Mike Gilpin, analyst at Forrester research, .uk/e-regulation/cobol-heavily-used-50-years-on-1873.

COBOL is easily understood and quickly
learned, unlike many programming languages
where code is hard to understand, even for
those with the skills to write it. COBOL is
structured in terms of its layout, and uses
active English-derived constructs (“add” is ADD,
“equals” is EQUALS) that tell the reader at a
glance what the code is trying to achieve. This
offers tremendous benets:


As anyone can write it, it becomes

possible to create low-cost high-availability
resource pools to construct applications
and because anyone can read it, there are
signicant downstream benets, too. IT can
tap into a theoretically unlimited resource
pool to work on COBOL systems, and
there’s no barrier to entry for future COBOL
programming skills–a major bonus, in
terms of strategic planning and investment.


If anyone can read it, anyone can maintain

it. A second generation of programmers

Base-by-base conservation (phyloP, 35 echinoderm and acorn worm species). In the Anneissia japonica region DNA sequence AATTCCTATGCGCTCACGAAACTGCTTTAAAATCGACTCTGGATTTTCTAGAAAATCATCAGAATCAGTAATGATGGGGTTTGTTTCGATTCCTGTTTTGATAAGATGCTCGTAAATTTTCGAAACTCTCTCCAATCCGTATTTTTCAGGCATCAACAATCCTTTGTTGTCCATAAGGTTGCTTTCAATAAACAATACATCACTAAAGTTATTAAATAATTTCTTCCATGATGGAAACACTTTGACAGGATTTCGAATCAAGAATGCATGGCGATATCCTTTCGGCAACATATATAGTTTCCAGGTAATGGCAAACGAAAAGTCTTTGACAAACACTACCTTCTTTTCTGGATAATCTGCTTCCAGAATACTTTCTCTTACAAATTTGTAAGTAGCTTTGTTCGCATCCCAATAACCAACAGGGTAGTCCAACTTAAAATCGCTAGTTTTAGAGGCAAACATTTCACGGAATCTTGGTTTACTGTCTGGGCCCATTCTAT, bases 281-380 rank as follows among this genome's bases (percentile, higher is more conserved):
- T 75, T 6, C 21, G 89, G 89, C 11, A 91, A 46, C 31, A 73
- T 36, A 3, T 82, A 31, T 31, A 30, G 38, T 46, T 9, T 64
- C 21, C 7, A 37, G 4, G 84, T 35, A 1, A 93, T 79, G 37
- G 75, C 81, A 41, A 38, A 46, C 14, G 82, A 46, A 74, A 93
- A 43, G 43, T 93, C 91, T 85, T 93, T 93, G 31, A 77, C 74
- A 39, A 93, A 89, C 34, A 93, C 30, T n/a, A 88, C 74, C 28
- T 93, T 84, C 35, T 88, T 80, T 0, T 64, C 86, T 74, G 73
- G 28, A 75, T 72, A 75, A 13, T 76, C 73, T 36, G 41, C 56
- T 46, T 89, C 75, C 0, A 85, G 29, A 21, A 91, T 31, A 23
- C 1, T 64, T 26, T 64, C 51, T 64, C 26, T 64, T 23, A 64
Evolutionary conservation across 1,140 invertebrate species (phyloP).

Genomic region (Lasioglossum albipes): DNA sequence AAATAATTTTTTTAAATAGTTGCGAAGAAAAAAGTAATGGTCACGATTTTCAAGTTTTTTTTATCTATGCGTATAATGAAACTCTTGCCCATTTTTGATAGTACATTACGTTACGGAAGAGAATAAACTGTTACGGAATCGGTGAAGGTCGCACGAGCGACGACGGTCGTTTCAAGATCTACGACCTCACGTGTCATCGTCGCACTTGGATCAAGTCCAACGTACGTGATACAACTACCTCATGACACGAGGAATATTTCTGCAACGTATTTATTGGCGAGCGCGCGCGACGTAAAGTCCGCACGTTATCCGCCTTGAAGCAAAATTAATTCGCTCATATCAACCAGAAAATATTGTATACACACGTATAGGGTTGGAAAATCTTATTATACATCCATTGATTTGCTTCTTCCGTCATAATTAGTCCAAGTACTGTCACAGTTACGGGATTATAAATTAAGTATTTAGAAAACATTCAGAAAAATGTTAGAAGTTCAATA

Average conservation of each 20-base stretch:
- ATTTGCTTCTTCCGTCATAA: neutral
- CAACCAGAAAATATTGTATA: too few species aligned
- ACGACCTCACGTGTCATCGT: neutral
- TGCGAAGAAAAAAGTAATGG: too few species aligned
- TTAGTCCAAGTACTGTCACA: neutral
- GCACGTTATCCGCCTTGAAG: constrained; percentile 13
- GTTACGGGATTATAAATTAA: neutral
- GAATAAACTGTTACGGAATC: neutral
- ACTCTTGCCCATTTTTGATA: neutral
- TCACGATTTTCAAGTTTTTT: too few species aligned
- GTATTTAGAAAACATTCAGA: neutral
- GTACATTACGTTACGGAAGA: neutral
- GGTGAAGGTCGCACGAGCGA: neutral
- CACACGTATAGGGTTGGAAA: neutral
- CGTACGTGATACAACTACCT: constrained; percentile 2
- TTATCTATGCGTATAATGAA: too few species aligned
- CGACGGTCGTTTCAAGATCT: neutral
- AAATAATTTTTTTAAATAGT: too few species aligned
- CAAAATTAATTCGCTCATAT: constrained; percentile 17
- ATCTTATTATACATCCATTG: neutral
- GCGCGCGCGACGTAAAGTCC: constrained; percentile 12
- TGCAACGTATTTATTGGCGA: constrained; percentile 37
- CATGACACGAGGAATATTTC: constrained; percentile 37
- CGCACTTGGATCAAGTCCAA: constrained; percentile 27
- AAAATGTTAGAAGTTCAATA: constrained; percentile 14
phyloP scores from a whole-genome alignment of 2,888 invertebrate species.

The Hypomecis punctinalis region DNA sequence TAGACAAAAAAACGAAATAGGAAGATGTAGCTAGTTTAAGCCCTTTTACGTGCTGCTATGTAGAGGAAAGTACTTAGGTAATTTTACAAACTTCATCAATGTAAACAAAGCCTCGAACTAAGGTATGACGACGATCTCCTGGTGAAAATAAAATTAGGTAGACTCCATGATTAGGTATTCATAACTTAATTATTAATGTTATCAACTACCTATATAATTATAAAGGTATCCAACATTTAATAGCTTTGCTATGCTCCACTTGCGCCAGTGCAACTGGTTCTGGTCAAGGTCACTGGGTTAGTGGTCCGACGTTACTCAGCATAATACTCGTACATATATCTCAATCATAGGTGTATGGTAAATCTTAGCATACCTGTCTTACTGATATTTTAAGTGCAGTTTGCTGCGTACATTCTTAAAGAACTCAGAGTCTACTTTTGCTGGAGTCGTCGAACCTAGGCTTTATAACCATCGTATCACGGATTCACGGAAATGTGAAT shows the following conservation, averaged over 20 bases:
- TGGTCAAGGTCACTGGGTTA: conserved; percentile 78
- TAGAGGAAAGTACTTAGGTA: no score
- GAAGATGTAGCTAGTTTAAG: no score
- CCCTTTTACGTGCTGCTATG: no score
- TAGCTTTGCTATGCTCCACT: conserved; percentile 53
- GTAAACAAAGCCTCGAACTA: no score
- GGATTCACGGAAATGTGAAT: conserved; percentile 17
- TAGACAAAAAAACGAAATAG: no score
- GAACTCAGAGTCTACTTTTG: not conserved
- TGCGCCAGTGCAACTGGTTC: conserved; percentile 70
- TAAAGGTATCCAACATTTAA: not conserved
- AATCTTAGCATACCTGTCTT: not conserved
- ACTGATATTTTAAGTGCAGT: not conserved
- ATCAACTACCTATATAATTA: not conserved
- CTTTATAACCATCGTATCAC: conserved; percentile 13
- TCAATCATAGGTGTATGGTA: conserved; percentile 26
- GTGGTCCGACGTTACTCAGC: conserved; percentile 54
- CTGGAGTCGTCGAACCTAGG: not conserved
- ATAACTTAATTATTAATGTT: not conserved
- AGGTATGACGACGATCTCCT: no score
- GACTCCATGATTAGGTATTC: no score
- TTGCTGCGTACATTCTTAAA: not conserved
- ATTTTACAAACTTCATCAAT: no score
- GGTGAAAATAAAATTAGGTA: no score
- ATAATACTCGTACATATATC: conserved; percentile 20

can code in COBOL applications they
haven’t originally written. Java and C#
teams can review the COBOL back end to
their new front-end code, using the same
integrated development environment (IDE).
Nondevelopers can follow the ow where
necessary, QA staff can assist with code
walkthroughs and debugging work, and


COBOL’s high legibility avoids the major

common pitfall where coders simply
rewrite something they don’t understand in
a language they do. COBOL typically passes
the comprehension test. As explained
a decade ago by a Forrester analyst2,
“COBOL is one of the few languages written
in the last 50 years that’s readable and
understandable,” a view shared by others.
“It’s not just a write-only language,” says
Michael Coughlan of University of Limerick.
“You can come back years later and
understand the code.”